Basics of the Christian Faith
Prepared by Dr. John E. Marshall


The second most common excuse given for unbelief is hypocrisy among believers. Christianity groans under the burden of heavy baggage, sinful lives lived by people claiming to be Christians.

Some of the nightmare derives from a failure to distinguish cultural Christians from committed Christians. Not all who claim to be Christians actually are.

Jesus spoke bluntly to this truth. “Not everyone who says to me, Lord, Lord, will enter the kingdom of heaven; but he who does the will of my Father who is in heaven” (Matthew 7:21).

Many were baptized as infants, or as adults merely went through the formality of becoming members of a church, and yet never entered into a personal relationship with Jesus. Until a person is born again, has yielded themselves to a life of unconditional surrender to the Lordship of Christ, there is no genuine Christianity at work.

Christ and Christianity are often blamed for events totally contrary to everything they stand for. Nevertheless, even with this disclaimer we have dirty laundry aplenty.

Christianity bears the burden of bad history. The Crusades (1095-1291 A.D.) were an effort to win back the Holy Land, which had been taken by the followers of Islam. The Inquisition was a brutal campaign to stamp out heresy.

The Salem witch trials, at the end of the 1600’s, resulted in twenty deaths. Wrong-headed Christianity and many other factors combined to cause this tragedy. Fortunately, the sane influence of Pastor Increase Mather led to the end of this hysteria.

Exploitation of tribal peoples by missionaries is often mentioned as a concern. There have been abuses, but benefits far outnumber them. Even Charles Darwin, a bitter opponent of Christianity, confessed if he were shipwrecked on the ocean, as he drifted to an island possibly inhabited by cannibals, he would hope Christian missionaries had preceded him there.

Anti-semitism, racism, and ethnocentricism have ever dogged our steps. The Church has often been wrong. When reminded of our past failures, rather than becoming defensive, we should respond with humility.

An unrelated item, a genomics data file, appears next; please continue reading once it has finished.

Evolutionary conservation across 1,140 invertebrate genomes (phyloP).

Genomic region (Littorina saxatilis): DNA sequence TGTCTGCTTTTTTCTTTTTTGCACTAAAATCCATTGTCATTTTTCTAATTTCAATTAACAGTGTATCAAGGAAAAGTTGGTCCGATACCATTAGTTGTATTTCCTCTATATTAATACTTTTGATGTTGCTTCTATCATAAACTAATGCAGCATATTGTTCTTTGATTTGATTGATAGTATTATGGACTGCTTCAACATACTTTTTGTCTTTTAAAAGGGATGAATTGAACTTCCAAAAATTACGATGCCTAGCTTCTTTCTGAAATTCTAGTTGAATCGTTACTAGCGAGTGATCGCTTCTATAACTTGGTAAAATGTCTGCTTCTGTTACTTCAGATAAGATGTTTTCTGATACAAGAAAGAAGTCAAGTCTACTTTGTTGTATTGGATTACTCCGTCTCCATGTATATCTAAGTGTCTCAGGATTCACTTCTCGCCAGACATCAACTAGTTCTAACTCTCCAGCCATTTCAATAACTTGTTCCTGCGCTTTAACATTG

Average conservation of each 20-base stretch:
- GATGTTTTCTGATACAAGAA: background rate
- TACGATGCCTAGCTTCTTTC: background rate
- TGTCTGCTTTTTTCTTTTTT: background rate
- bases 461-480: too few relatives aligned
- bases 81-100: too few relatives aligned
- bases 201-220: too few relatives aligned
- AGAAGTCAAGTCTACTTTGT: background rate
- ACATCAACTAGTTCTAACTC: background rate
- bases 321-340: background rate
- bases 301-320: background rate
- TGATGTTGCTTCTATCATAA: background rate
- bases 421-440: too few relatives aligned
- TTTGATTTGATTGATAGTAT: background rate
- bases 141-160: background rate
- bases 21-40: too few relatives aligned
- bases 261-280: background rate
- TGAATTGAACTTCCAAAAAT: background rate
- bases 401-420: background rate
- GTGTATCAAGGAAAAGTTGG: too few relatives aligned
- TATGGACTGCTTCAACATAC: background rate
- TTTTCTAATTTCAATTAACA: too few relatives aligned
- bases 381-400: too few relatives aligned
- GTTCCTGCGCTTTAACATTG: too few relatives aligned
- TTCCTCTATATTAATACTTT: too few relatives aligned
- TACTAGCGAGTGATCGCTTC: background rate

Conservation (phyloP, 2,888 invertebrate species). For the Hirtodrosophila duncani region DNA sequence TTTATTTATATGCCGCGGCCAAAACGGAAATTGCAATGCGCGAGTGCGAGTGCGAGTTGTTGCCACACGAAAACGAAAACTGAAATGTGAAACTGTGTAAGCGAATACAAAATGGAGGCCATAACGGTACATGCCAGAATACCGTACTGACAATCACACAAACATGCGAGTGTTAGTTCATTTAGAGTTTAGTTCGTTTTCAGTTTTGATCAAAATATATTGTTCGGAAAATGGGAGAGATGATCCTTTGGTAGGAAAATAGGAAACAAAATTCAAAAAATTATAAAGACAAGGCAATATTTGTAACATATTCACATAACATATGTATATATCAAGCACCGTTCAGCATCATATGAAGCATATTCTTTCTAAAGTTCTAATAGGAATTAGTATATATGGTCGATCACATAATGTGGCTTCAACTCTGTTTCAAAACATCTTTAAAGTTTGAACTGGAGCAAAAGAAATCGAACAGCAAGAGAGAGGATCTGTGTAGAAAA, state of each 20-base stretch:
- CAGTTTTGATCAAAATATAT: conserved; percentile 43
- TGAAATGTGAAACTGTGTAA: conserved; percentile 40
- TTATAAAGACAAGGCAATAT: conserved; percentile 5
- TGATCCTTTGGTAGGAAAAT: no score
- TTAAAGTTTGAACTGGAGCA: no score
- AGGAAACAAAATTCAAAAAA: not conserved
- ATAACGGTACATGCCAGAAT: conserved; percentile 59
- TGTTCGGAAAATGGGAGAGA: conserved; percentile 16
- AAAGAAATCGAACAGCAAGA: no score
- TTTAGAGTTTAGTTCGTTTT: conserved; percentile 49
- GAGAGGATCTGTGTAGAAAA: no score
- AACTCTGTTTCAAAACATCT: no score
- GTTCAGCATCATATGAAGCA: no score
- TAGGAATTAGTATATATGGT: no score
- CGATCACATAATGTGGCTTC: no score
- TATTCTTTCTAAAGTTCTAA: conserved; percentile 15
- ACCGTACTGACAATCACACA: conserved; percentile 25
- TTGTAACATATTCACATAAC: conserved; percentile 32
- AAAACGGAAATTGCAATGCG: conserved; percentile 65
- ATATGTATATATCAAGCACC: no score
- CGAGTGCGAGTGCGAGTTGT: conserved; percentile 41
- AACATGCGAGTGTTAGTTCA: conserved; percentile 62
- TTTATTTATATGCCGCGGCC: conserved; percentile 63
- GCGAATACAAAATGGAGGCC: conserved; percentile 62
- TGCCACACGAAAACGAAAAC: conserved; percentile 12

There is currently much legitimate disappointment toward believers. In our day, evangelicals are often considered the cultural hit-men. We are portrayed as inflexible, rigid, pushy, narrow-minded. Our detractors ask, where’s the respect for the views of unbelievers we disagree with?

Believers often come across as unloving. We are to hate sin, yet love the sinner. We seem to do better with the former than with the latter. We have for far too long been angry at lost people for acting like lost people. Many prechristians have been hurt by a church, beaten up and wounded by its members.

We are often unloving to each other as well. Christians can be downright mean to one another. Stories of church fights are way too common.

Our bickering often reaches legendary levels. When it comes to squabbles among church members, truth can be more bizarre than fiction.

I know of a church that split over who should have keys to the kitchen. What made this situation even stranger is that the kitchen had a huge hole in the wall for serving food. Anyone could easily reach through the hole and open the kitchen door without a key.

In another town, a church split over whether the new hymn books should contain shaped notes or round notes. I’ve long forgotten the two churches’ names, but people in the community sneeringly called them shaped note church and round note church.

A different church split over where the piano should be placed, stage right versus stage left. Churches all across the country have split due to worship wars, traditional music versus contemporary.

The list of church battles goes on and on. Meanwhile, as church members argue over causes we deem of cosmic proportions, a lost world watches, shakes its head, and says these people don’t look like followers of a Prince of Peace.

Many unbelievers are turned off by the business aspect of church life. In seeking to improve our image through slick advertising and a more polished demeanor, we sometimes come across as being as much commercial as spiritual. Prechristians surmise from this that we are in it for the money, influence, or power.

Some find the Church boring. We appear to them as lifeless, outdated, asleep. Much of what we do is of poor quality, or even worse, irrelevant.

A word to our detractors may be in order. Do not always equate failure with hypocrisy. A hypocrite is a fake, a person who knowingly pretends. Many sincere believers fail often. Their shortcoming is not hypocrisy, but rather frailty. We believers are not perfect. We strive to be, but can never achieve it in this lifetime.